message 15: by Dustin (new)

Dustin Hi, Cindy! I've been told that The End of Marking Time is a pretty good read, as well! I'm glad you're enjoying it!


message 16: by Dustin (new)

Dustin Hi, Carlye! Thank you for your comment regarding The Hunger Games Trilogy, I appreciate it and apologize for not taking notice of it sooner. But can you tell me a little more about it?


message 17: by Julie (new)

Julie S. | 41 comments Speaking of the Hunger Games trilogy, I am excited to be reading Mockingjay finally.


message 18: by [deleted user] (new)

I'm reading, "The Maze Runner", and at first, I didn't think that I would like it, but that has changed and I'm really liking it now!

Pat


message 19: by Dustin (new)

Dustin Hi, Julie! That's awesome! What did you think about books I & II?


message 20: by Dustin (new)

Dustin That's cool, Pat!


message 21: by Julie (new)

Julie S. | 41 comments Dustin, I really liked the entire Hunger Games trilogy. I know that I probably sound like a crazed fangirl, but they were really good for me.


message 22: by Dustin (new)

Dustin Oh, okay. Thank you for your input, Julie (always appreciated!) I've been thinking about adding the series to my "to-read" list for quite a while now...


message 23: by Julie (new)

Julie S. | 41 comments I finished Brave New World today. It was amazing.


message 24: by Sooz (new)

Sooz Julie - a classic!


message 25: by Myopic (new)

Myopic | 2 comments I'm currently reading The Long Walk by Stephen King...

100 teenagers have to keep walking at above 4mph until all but one are dead. The winner gets the prize of their dreams.

I like it, maybe not as intense as some other dystopias but it gives a good insight into the craziness of the human mind.


message 26: by Kathy (new)

Kathy (bookgoddess1969) Hey everyone, I'm Kathy and just found your group. I'm so excited! I love dystopian fiction! I just finished The Book by M. Clifford that I highly recommend! The Book by M. Clifford It's very reminiscent of Fahrenheit 451 and 1984. :)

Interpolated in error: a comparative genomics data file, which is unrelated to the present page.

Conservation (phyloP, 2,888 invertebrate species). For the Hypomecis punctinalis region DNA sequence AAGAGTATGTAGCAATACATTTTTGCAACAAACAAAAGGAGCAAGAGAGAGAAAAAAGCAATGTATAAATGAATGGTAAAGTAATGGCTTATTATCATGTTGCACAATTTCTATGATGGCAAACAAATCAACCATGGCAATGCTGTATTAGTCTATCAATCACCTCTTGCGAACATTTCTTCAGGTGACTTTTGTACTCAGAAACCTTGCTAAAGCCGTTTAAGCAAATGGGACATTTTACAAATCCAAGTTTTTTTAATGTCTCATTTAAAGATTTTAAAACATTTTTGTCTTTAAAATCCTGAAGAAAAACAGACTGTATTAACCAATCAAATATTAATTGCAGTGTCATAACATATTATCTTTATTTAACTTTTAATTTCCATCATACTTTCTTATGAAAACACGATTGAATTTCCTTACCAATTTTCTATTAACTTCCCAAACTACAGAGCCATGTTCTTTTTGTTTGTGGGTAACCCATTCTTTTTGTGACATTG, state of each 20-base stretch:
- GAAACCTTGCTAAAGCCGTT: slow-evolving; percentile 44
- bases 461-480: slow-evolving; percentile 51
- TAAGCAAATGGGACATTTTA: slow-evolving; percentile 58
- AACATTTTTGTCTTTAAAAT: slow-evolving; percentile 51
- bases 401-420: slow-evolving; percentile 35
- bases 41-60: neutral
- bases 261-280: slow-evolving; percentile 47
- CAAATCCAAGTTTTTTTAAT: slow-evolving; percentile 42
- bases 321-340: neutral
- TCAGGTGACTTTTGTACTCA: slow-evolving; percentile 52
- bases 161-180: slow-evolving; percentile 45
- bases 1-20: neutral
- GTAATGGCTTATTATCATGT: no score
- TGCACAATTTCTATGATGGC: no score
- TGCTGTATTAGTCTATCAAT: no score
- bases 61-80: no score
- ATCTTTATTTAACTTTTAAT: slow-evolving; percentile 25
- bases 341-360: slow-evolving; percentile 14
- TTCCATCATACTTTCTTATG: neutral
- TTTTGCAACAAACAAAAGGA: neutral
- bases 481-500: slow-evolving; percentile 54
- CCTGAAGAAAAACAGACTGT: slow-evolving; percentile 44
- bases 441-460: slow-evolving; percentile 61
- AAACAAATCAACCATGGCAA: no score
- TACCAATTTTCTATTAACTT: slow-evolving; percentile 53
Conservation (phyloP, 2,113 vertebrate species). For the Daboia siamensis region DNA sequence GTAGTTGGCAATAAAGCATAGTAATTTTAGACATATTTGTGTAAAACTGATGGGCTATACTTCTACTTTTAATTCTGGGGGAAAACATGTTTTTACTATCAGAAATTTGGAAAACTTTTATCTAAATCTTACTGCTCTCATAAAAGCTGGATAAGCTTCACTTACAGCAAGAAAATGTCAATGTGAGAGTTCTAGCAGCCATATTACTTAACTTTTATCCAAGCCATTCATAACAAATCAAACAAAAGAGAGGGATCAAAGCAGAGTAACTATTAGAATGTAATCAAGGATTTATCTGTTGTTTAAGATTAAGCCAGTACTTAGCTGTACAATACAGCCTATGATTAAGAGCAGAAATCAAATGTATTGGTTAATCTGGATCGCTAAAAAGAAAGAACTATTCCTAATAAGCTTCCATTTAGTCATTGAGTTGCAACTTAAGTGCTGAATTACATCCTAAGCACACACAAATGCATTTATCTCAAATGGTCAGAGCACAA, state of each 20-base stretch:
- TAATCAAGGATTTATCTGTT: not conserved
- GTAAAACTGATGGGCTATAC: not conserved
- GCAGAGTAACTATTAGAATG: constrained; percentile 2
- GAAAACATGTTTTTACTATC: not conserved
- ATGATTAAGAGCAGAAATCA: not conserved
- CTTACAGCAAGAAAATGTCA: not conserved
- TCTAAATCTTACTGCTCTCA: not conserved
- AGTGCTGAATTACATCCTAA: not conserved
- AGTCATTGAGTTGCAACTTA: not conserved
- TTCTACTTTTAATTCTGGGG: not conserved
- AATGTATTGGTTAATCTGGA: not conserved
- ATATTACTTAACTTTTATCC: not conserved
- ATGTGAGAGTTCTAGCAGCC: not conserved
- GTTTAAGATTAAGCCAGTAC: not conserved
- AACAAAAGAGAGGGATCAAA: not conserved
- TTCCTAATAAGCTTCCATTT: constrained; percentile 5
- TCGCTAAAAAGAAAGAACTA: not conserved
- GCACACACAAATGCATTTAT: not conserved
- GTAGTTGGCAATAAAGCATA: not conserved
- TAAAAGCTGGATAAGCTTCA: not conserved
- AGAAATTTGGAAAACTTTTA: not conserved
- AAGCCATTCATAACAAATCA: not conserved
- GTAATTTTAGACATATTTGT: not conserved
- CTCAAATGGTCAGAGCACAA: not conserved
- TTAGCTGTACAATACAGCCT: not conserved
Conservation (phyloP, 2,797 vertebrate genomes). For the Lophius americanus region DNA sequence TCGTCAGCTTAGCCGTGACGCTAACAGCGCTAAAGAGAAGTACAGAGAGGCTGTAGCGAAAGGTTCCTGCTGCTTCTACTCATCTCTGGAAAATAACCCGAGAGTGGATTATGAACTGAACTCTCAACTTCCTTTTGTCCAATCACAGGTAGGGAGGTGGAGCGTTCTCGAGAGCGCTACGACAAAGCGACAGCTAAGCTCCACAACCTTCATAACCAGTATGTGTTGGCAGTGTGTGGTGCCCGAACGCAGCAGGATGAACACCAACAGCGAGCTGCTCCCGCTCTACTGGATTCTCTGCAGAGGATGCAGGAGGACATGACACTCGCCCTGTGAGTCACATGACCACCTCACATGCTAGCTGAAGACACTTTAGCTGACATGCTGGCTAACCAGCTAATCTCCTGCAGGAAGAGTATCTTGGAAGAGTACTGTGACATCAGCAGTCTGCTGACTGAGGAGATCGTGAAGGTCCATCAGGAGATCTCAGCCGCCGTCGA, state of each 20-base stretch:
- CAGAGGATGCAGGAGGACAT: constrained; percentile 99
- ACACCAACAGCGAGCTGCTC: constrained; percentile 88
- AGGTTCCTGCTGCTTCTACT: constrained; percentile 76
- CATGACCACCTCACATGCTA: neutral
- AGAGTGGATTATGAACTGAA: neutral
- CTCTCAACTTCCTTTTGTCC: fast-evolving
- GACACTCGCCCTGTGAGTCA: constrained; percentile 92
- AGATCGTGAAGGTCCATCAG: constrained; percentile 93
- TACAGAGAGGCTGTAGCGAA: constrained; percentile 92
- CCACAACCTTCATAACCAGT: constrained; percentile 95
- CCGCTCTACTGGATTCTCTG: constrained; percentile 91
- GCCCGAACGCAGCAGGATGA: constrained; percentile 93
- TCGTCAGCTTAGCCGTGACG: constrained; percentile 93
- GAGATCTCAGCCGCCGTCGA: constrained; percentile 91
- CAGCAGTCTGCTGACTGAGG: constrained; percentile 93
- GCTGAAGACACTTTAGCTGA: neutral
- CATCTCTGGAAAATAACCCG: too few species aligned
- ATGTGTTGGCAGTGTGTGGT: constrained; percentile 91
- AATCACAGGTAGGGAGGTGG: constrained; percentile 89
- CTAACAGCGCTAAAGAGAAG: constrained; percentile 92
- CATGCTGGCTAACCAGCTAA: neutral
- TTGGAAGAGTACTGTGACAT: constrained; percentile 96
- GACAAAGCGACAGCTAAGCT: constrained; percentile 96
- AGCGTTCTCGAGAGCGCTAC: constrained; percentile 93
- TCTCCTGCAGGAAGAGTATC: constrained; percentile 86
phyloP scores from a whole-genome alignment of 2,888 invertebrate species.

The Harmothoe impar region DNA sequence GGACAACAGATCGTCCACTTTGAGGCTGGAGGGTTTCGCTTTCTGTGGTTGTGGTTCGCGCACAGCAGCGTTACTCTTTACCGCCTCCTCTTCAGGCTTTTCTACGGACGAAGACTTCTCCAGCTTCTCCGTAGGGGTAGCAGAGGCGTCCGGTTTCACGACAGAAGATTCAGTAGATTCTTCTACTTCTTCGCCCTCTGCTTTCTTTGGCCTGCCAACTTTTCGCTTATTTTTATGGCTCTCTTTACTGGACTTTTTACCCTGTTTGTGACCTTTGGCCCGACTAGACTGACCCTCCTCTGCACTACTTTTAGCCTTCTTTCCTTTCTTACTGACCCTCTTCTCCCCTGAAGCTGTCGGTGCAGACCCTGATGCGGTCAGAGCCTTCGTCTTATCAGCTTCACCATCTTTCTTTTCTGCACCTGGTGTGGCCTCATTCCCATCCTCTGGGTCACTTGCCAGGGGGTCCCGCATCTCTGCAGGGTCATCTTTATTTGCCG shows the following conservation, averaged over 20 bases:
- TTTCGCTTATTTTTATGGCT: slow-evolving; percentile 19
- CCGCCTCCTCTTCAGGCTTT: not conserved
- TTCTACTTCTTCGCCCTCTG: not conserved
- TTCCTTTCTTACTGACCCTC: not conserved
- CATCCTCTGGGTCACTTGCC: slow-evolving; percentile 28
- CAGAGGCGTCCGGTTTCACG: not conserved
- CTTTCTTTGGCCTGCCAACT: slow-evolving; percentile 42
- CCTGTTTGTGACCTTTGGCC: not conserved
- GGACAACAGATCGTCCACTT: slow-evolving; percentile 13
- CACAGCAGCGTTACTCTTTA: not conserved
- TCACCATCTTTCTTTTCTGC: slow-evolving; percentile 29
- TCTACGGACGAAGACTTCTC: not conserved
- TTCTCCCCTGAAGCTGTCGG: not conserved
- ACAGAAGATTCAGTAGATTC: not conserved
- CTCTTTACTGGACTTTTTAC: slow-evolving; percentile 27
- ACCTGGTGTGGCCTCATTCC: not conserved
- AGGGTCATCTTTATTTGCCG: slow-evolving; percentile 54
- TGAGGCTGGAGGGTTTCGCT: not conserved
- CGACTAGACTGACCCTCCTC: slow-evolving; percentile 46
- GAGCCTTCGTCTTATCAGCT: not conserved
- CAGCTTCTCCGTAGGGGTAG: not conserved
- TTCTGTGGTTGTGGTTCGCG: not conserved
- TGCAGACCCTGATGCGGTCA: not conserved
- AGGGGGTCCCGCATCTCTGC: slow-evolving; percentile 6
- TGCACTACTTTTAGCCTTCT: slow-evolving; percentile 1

message 27: by Jonathan (new)

Jonathan (jprancestry) I'm reading 'Knockemstiff', by Donald Ray Pollock, a collection of short stories centered around the author's hometown of Knockemstiff, Ohio. The stories are all very dark and interesting -- not sci-fi and not dystopian, but very well-written.


message 28: by Jonathan (new)

Jonathan (jprancestry) Just started Illuminated, by Matt Bronleewe, which is a religious mystery thriller, similar to The DaVinci Code.


message 29: by [deleted user] (new)

I really need my fix of a, "edge of your seat, awesome dystopian book"! Does anyone have any suggestions? Not sure which book to start next. The Hunger Games(Catching Fire), The Maze Runner, Matched, Birthmarked, Unwind, and The Blind Pig are my favorite dystopian reads so far.

TIA


message 30: by Dana * (new)

Dana * (queenofegypt) Pat wrote: "I really need my fix of a, "edge of your seat, awesome dystopian book"! Does anyone have any suggestions? Not sure which book to start next. The Hunger Games(Catching Fire), The Maze Runner, Matche..."

Try The Scorch Trials, sequel to Maze Runner.


message 31: by [deleted user] (new)

Oh sorry, I read that one already, just that The Maze Runner was my favorite of the two.


message 32: by [deleted user] (new)

I've decided on, Tomorrow, When the War Began
by John Marsden, followed by, not sure on the order, The Forest of Hands and Teeth by Carrie Ryan, The Knife of Never Letting Go by Patrick Ness, and The Enemy
by Charlie Higson.


message 34: by Julie (new)

Julie S. | 41 comments One that I'm currently reading is Mortal Engines (The Hungry City Chronicles, #1) by Philip Reeve and it's pretty good so far.


message 35: by Phair (new)

Phair (sphair) Just finished the audio of World Made by Hand which is really more PA than dystopian. At first I didn't think I'd like it but gradually it grew on me. By the end I wanted to read the sequel- The Witch of Hebron - to see how the town is managing and what the heck is up with that group of religious fanatics but I think I'll wait a while and read in a few other directions first.


message 36: by Anna (new)

Anna (stregamari) | 11 comments try Hater (Hater, #1) by David Moody or Autumn by David Moody


message 37: by Jeff Hackett (new)

Jeff Hackett Just finished reading the Hunger Games Trilogy. Absolutely loved it! So sad that it's over. Have nothing left to look forward to :(

Hope the movies do the books justice!


message 38: by [deleted user] (new)